A New Kind of Labor Movement in Silicon Valley

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Employees at Google and elsewhere are protesting their bosses’ business decisions. Will that evolve into a more sustained labor movement?

In August, not long after The Intercept revealed that Google has been working with the Chinese government to launch a censored search engine, workers at Google drafted a letter demanding that their bosses stop their plans and put in place a “concrete transparency and oversight process” to avoid being blindsided in the future by projects that conflict ethically with the employees working on them. To date, according to Buzzfeed, more than 1,400 people have signed the letter.

The letter is the latest evidence that tech workers are interrogating their roles in changing the world. Before this, organized white-collar tech workers’ biggest success occurred in June, when Google announced it wouldn’t renew its contract for the Pentagon’s Project Maven, which “involved drone video footage and low-res object identification using AI.” To the more than 3,100 Google workers who signed an open letter, this contract would not only “irreparably damage Google’s brand” but also pivot the company into “the business of war.”

Since then, more than 100 Microsoft employees protested their company’s contract with U.S. Immigration and Customs Enforcement in an open letter on an internal message board, citing their belief that the company should put “children and families over profits”; Amazon employees called on their boss, Jeff Bezos, to cease selling Palantir’s face-recognition software to law enforcement, claiming that the technology would be used to “harm the most marginalized”; and, in response to a Customs and Border Protection contract, Salesforce employees who felt the deal “inhumane” organized a boycott campaign to get other companies to refuse Salesforce’s donations.

It’s a markedly different approach to labor organizing than the traditional one, involving exercising worker power through unions. While tech’s blue-collar workforce began organizing itself over the past couple of years—for example, Silicon Valley security officers and Facebook’s cafeteria workers have formed their own unions—it was a rare occurrence when, in January, software engineers at the cloud-based logistics company Lanetix tried to unionize. In response, Lanetix fired them, according to a complaint the engineers filed with the National Labor Relations Board. (Lanetix didn’t respond to requests for comment.)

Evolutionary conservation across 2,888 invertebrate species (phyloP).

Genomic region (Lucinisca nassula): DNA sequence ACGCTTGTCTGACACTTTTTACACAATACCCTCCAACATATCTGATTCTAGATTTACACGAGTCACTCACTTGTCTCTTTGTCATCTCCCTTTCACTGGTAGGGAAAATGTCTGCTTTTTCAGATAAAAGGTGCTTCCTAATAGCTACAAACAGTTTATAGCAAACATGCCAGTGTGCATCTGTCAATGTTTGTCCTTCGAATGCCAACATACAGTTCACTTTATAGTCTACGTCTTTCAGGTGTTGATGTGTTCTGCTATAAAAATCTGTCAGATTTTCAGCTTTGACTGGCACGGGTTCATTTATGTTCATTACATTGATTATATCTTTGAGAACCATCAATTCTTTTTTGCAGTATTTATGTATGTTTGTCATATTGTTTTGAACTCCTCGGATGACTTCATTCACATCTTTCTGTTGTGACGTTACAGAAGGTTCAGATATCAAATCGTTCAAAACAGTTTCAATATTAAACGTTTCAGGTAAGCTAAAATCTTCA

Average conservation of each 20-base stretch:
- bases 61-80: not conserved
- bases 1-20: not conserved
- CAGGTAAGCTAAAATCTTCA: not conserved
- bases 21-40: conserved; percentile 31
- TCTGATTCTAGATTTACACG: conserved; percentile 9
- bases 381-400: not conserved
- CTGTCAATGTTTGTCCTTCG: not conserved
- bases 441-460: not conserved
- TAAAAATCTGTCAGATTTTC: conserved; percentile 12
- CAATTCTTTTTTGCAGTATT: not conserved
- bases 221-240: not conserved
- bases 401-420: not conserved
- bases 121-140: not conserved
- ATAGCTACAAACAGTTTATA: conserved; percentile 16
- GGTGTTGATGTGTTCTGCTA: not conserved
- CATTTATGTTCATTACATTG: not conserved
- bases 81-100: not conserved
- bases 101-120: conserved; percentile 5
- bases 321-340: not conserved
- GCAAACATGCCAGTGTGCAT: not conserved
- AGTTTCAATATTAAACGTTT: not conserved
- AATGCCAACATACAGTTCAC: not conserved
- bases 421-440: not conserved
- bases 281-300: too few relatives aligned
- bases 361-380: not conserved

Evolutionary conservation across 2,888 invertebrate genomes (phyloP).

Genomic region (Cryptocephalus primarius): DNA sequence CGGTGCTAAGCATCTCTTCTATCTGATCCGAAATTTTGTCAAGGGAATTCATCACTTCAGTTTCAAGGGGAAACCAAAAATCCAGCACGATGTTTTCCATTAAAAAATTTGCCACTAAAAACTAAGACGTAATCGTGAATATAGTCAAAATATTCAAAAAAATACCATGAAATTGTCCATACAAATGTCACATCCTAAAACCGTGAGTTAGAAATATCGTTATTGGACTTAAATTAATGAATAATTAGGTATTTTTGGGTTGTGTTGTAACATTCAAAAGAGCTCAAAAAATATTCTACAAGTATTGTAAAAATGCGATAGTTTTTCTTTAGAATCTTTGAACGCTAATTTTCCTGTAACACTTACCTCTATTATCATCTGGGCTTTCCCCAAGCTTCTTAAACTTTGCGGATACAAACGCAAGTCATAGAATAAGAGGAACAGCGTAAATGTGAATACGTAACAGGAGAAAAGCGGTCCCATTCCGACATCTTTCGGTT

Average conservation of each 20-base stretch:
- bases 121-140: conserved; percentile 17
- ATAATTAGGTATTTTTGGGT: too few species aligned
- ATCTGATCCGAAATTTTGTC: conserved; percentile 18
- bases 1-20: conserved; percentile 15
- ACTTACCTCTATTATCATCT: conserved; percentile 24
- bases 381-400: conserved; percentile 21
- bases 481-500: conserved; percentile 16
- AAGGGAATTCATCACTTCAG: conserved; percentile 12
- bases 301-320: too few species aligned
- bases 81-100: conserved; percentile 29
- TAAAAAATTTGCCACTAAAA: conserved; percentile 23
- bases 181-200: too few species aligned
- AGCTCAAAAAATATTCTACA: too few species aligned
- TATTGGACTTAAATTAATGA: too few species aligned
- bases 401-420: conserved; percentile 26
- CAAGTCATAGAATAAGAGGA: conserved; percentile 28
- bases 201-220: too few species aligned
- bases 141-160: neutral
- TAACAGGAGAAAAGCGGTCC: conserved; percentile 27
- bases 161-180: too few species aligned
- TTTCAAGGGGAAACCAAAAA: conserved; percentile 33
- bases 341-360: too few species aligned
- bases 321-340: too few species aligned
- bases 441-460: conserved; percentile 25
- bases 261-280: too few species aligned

More typically, efforts to organize white-collar tech workers have begun and ended with single-issue campaigns. Earlier this summer, organizations including Silicon Valley Rising, the Tech Workers Coalition, and chapters of the ACLU began a series of events called Tech Won’t Build It, in which white-collar tech workers share lessons from past campaigns to get their bosses to drop controversial government projects. The events are held in U.S. tech hubs including San Francisco, Seattle, and Cambridge, as well as being streamed online. “The common thread of these campaigns [is] tech workers demanding a seat at the table where decisions are being made about what technology is being built,” Ben Tarnoff, a journalist and tech worker who moderated some Tech Won’t Build It events, said.

Some tech activists imagine a more sustained labor movement—if not a broad-based union, then at least some strong industrywide coalition, including both blue-collar and white-collar workers, that can seek long-term change rather than one-off concessions. While single-issue campaigns are a good start to mobilizing worker power, they are limited in what they can accomplish. Government contracts refused by one company can be taken up by others, and workers who object to a firm’s practices can be replaced by others who don’t. Whether white-collar employees’ protest letters could evolve into something more, though, remains a lingering question.

As Studs Terkel wrote in the introduction to his 1974 oral history Working, “The blue­-collar blues is no more bitterly sung than the white-collar moan.” Still, there has long been a cultural divide between blue-collar workers, who have traditionally been unionized, and white-collar ones, who often haven’t been. That rift is now apparent in Silicon Valley, where the median salary for employees at Google and Facebook has risen to more than five times the typical wages of the region’s security guards (who are typically employed by outside agencies that contract with tech companies). Programmers are well paid—they even get free lunches—so why would they feel the need to organize?